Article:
Reality check: are we practicing trust based philanthropy?


John Hecklinger


Last week in Tijuana at the Gender, Childhood, and Youth on the Move conference we closed the day with a session bringing funders and organisations together in a space for ‘frank and horizontal dialogue between donors and civil society organisations, with the goal of identifying shared challenges and building effective spaces for joint work and regional linkage.’

Representing Global Fund for Children (GFC) at conferences around the world, I switch roles, sometimes in the course of a single conversation, between grant maker and grant seeker. I’m always on the lookout for funding for GFC’s work, for funders interested in supporting our partners, and for great organisations to fund. I appreciate how our team created this space to break down the funder-grantee barrier that exists, sometimes explicitly, at meetings. As an activator for the new Trust Based Philanthropy Project, my ears were open for signals that we had created an atmosphere of trust. Had the funders in the room achieved enough trust with participants to enable ‘frank and horizontal dialogue’? I left the conversation convinced that we’d done the hard work to establish trust-based relationships with our grantee partners. What I heard from organisations in my group was not the audition for funding that would have taken place in other contexts. Instead, I heard from these grassroots groups an explicit and almost word for word desire for the very principles that the Trust Based Philanthropy Project encourages. Participants articulated the desire for more flexible and long term funding, for simplified paperwork, and for support beyond the check. In short, they asked for trust, not as a direct critique of funders in the room, but more as an appeal to encourage others to act in ways we’re trying to demonstrate is possible.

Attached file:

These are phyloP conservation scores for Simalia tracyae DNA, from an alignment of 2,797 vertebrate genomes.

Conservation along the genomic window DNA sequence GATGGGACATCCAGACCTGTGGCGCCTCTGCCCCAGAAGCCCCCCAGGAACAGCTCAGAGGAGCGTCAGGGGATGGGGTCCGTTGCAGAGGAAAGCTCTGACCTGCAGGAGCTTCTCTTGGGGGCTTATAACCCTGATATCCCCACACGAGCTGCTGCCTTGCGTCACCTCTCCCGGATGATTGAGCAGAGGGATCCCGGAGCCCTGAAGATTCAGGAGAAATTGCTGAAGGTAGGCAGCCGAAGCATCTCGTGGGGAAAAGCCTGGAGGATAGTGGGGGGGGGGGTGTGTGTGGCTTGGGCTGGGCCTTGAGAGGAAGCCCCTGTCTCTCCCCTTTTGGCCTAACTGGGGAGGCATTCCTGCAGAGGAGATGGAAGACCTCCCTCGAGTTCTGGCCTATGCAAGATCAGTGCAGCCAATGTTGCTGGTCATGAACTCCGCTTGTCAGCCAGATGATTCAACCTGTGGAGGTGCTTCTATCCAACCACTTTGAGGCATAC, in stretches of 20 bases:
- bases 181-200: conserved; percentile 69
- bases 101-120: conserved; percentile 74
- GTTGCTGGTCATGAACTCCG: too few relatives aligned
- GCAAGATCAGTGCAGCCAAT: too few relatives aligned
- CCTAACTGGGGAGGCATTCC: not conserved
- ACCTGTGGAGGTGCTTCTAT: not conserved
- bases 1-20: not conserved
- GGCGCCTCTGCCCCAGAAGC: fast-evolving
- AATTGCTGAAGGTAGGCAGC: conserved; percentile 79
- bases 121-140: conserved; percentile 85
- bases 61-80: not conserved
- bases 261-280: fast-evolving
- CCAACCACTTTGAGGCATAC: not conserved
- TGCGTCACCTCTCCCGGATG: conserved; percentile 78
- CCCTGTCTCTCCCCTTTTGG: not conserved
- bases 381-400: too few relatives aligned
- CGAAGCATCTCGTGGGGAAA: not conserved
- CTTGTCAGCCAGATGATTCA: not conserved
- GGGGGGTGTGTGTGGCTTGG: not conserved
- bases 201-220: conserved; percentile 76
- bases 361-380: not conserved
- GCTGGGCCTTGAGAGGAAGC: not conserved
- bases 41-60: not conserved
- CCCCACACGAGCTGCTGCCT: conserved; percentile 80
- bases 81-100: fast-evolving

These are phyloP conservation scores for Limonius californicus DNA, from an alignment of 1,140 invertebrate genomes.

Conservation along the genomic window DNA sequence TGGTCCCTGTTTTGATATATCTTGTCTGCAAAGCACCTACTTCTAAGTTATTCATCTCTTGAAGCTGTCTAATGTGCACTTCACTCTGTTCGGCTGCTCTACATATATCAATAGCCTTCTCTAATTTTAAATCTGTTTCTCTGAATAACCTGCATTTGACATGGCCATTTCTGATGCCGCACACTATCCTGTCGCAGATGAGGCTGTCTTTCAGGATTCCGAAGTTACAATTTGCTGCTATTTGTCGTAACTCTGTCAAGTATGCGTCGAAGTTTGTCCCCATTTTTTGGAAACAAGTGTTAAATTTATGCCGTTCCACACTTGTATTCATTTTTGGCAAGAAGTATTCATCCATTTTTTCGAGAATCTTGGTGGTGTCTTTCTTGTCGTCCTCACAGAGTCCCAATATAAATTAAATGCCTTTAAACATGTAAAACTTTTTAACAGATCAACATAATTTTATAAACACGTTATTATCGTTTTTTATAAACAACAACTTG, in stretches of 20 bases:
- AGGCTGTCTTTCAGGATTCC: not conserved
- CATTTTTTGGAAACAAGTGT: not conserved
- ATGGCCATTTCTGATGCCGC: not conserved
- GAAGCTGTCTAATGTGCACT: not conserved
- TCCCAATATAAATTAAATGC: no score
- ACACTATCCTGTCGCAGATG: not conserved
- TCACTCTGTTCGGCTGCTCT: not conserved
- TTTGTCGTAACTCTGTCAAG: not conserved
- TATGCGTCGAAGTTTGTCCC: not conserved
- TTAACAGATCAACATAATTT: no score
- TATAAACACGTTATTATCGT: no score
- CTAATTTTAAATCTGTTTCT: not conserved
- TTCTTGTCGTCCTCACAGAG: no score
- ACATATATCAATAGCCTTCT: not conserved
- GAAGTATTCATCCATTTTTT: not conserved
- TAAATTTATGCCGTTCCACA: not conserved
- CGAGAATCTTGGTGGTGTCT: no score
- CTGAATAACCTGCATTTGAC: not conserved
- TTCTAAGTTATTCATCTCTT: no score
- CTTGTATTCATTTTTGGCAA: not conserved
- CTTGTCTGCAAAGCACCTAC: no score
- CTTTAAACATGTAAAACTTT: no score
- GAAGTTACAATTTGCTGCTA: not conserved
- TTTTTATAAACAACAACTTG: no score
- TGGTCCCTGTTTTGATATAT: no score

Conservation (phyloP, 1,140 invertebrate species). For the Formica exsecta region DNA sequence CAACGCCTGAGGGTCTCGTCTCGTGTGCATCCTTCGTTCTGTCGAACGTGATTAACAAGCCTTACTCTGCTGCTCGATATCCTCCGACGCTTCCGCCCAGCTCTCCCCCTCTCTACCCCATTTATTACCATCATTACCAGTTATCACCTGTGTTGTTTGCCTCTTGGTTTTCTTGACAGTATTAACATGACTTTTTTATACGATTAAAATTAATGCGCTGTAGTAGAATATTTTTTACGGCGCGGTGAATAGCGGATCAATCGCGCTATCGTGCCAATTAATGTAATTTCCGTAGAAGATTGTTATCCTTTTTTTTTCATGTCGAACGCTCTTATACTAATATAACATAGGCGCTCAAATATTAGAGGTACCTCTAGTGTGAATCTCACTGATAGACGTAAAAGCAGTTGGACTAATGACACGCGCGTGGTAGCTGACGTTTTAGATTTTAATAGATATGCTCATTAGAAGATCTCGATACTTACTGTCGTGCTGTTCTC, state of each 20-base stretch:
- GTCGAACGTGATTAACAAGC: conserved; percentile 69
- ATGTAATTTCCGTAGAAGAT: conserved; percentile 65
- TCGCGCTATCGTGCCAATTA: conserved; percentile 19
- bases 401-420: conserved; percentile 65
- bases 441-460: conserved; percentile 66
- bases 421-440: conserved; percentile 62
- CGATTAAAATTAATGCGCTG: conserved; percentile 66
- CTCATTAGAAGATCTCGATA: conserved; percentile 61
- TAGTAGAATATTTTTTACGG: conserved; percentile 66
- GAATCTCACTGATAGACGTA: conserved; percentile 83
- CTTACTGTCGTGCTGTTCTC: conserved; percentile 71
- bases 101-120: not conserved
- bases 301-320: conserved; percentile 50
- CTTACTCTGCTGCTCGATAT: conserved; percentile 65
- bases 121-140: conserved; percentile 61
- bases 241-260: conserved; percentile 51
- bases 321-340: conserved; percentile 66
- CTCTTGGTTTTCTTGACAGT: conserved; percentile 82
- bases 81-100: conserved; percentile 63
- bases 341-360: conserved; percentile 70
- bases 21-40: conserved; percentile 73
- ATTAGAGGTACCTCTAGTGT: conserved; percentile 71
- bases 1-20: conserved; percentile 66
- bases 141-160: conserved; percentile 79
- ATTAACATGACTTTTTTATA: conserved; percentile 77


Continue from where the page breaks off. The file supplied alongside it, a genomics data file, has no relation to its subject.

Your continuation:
Organisations globally describe this challenge to me – while appreciating Global Fund for Children’s flexibility and long term commitment, they make it clear that we are the exception, not the rule, and that our flexible funding is great, but that they could use a lot more. Organisations accept highly restricted funding while their own ideas go unfunded along with the organisational strengthening work they’d like to do to be more effective.

John Hecklinger is president and CEO of Global Fund for Children

Tagged in: Gender Childhood and Youth on the move

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